Minnesota's Veterans: The Road Back Home
Rep. Jerry Newton (DFL) District 49B, Minnesota Legislature
Rep. Gerald F. "Jerry" Newton (DFL) represents District 49B, which includes portions of the cities of Andover and Coon Rapids in Anoka County in the northern Twin Cities metropolitan area. Before being elected to the Minnesota House, Newton served from 1955-1978 in the U.S. Army. He retired as a sergeant major after serving in Vietnam during the Vietnam War and spending seven years in the Middle East. He is vice chair of the House Veteran Affairs Division committee.
Comments by Rep. Jerry Newton
Question: Looking at the proposals being considered by the Military Advisory Group, are there any specific ideas or proposals that you're supporting?
What we recommended at the last meeting is that all of these different organizations — the Legion and the VFW, the VA (Veterans Administration), people who give legal counsel to veterans, active-duty people — that they get together and come up with a combined list of issues that are important to all of them. And that they screen the gubernatorial candidates of both parties, and ask them where they stand on these issues, and see how much support they think they can garner from gubernatorial candidates. And then pass that information back on to their organizations to use the political influence, because generally speaking, veterans don't act as sort of a political entity.
Gov. Pawlenty has indicated that veterans issues are off the table — that he's not going to make cuts in veterans funding. But he didn't mention anything about any new programs that might come up, and that's always one of the issues — some of these things require some funding, maybe not specifically for the individuals in the program, but for the administration of the program.
Question: Of the proposals that have been advanced so far, which strike you as especially important?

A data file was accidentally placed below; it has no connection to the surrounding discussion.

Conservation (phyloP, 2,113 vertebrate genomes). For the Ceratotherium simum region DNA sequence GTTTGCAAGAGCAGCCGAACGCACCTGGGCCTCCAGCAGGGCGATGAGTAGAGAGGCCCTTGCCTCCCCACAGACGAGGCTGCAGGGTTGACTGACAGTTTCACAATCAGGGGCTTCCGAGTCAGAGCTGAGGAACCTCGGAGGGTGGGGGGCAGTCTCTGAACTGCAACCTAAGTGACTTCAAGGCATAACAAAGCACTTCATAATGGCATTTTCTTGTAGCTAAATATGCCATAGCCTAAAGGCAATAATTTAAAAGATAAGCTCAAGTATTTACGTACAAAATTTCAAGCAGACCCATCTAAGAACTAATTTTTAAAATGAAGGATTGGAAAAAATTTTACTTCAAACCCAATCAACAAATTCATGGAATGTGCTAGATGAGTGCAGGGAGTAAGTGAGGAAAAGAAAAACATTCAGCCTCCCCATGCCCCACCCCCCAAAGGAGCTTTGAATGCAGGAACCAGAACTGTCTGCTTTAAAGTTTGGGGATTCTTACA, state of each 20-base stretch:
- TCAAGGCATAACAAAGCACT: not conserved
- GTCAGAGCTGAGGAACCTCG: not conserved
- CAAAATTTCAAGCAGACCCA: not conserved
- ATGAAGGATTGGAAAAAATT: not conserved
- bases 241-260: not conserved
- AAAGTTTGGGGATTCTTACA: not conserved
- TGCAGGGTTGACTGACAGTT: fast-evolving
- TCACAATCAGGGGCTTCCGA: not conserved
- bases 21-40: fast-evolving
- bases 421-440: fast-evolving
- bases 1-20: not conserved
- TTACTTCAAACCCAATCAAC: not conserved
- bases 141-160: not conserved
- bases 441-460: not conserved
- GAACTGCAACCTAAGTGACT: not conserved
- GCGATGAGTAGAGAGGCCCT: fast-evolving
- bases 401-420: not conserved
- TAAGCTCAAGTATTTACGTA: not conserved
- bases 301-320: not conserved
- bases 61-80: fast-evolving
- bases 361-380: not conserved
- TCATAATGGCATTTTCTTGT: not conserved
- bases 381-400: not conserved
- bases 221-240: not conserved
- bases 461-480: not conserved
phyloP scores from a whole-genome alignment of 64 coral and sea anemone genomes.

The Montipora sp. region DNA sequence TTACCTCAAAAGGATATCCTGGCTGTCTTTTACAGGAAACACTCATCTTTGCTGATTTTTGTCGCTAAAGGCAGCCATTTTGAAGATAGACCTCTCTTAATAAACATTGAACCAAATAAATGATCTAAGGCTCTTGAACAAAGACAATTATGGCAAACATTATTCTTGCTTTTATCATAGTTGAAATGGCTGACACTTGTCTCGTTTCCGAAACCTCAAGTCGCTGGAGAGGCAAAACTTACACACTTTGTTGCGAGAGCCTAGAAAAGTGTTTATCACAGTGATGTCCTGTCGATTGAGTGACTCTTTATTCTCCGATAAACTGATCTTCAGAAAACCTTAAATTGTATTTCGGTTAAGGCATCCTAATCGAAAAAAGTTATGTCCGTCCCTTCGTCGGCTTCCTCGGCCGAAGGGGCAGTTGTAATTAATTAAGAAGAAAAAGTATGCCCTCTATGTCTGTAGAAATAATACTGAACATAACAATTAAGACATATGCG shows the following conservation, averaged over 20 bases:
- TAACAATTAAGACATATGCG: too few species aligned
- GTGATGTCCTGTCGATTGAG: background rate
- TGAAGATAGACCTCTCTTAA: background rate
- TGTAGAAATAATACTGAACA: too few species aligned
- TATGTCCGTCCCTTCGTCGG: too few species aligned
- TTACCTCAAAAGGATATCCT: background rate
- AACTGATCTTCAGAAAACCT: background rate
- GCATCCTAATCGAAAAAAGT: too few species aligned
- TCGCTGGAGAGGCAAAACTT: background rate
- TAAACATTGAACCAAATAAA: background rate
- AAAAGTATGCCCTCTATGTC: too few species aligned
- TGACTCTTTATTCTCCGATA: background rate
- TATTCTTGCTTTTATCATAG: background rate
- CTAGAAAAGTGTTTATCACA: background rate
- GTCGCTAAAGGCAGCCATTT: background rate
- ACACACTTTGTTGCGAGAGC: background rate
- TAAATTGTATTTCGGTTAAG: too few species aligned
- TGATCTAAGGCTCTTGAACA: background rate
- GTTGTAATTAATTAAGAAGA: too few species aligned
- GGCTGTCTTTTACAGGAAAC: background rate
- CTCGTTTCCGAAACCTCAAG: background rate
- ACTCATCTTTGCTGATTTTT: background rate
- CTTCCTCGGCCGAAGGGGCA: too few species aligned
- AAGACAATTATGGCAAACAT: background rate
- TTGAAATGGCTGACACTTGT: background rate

There are a couple I am carrying that are relatively minor — having an official recognition of VFW Day and American Legion Day in Minnesota. But also, Dan Severson and I had worked on a bill that has to do with getting a six-point preference on contracts to veterans for state-funded projects. In other words, if Mn/DOT or the University or one of the other agencies in the state has a project, and a veteran-owned company applies for that project and makes a bid, that they are to be given six percentage points preference. If the next lowest bid was $100,000, and the veteran came in with $105.5 thousand, because they get that six percent preference, the veteran would get the bid. As you probably know, that same preference applies to minorities, and so what it does is give veterans equal footing with women and minorities. We were caught by surprise because the bill, when it came to the Legislature in the final form, had some changes in there. Someone inserted that it was only for veterans who served after 9/11, and what that effectively does is screen out all of the Vietnam era vets. We are going to be coming in to have that changed.
Question: So you would extend the preference given to veteran-owned businesses seeking state-funded contracts to include all veterans?
Yes. (Rep.) Dan (Severson) and I both will be working on that.
Question: You served in Vietnam. From your perspective, how are things different for the men and women coming back from Iraq and Afghanistan today, than it was for earlier generations of soldiers?
It's a major change. After Vietnam, because it was so controversial, the returning veterans were just maltreated — they were treated as baby killers and spit upon. In fact, I elected as a career person not to come back to the United States. I went directly from Vietnam to Europe — I stopped over for one night at Fort Dix to get a new uniform. That was the case for a lot of the career people. We didn't want to come back to the states, and we tended to go for other overseas services.